Sunday night I did my part to stimulate the economy. I went to the theatre. Well, the tickets were free, but I did go out for dinner beforehand, so I think that still counts.
Anyway, the theatre in question was the SCRANTON CULTURAL CENTER and the show in question was the musical "SWEENEY TODD." I wanted to see the movie version that came out in the past year or so, but never got around to it. So, this live musical production was my first experience with the Demon Barber of Fleet Street.
Honestly, I'm not sure what to make of it. The performances, for the most part, were fine. But, I found elements of the staging a bit odd and disconcerting. HERE is the link to the site for the touring company. You can check out the actors, and there are some videos there so you can get a sense of what the production was like.
The set itself never changed. All the action took place on a small stage on the stage. Scene changes were managed by the actors moving chairs and other props from place to place and by actors moving from the foreground to the background. Actors whose characters were not actively involved in a particular scene remained on stage, either at the back of the set or on the sides. Usually, they were playing an instrument since the actors doubled as the orchestra!
The most distracting thing about this staging, I thought, was that it sometimes resulted in characters speaking to each other from different parts of the stage and without being face-to-face. For example, one character facing the audience from the front of the stage might be speaking with another character who was facing the audience but at the back of the stage. Odd.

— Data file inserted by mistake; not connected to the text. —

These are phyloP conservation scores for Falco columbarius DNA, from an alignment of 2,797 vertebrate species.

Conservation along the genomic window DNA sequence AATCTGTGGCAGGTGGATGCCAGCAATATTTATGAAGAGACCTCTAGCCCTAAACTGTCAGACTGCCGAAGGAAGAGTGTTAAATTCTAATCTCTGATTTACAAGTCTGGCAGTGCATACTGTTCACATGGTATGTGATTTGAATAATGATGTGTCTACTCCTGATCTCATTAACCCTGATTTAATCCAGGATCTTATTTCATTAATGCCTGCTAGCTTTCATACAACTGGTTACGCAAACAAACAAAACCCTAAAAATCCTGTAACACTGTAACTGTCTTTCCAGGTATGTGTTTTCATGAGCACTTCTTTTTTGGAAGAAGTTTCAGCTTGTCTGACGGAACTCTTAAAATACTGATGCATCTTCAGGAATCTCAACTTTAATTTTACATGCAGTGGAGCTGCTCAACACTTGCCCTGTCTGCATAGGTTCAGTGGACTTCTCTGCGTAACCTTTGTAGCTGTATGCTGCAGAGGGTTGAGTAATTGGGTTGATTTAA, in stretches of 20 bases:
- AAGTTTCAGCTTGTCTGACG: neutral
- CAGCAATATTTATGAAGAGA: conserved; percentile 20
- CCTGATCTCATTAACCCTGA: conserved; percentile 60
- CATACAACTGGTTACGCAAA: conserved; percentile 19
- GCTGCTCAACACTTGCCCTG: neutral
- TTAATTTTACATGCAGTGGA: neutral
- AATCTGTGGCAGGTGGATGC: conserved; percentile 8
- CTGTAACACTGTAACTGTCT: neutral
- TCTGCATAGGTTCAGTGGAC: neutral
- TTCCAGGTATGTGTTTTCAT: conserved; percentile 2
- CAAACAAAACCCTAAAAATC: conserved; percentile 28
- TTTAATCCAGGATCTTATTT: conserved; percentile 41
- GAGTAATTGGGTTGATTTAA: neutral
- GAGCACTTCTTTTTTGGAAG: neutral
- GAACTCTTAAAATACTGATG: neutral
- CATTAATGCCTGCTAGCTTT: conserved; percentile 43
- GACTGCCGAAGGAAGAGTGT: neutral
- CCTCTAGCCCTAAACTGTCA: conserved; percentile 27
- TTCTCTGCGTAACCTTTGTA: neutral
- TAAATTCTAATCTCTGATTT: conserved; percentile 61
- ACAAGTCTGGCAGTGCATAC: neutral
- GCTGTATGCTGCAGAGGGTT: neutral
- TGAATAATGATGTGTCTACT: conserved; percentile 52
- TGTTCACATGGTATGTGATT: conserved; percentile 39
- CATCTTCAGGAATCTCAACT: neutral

The fact that the actors doubled as the orchestra was also odd. Maybe unexpected is a better word. I didn't find it as distracting as it might have been, probably because the actors' movements throughout the play were very deliberate and fluid. So, it's not like instruments were being thrown all over the place or the actors had to hurry to get to their instruments.
I think this aspect of the staging was handled very well. I was also impressed by the fact that the actors (or most of them, anyway) played more than one instrument. They each had one main instrument, but often filled in on the piano or another instrument as required. Having to memorize lines can be hard enough. Add music for several instruments on top of that, and you have quite an achievment by a talented group of artists.
However, as I mentioned earlier, the actors' movements were slow and deliberate. Maybe that was by design, or maybe it was a design necessitated by the confining size of the stage. Either way, combined with a set/costume design that utilized only black, white, and red, and the effect is soporific (at least on me). I was glad when it was over.
So, there you have it. Talented cast doing what it can with awkward staging. I still think I want to see the movie, though.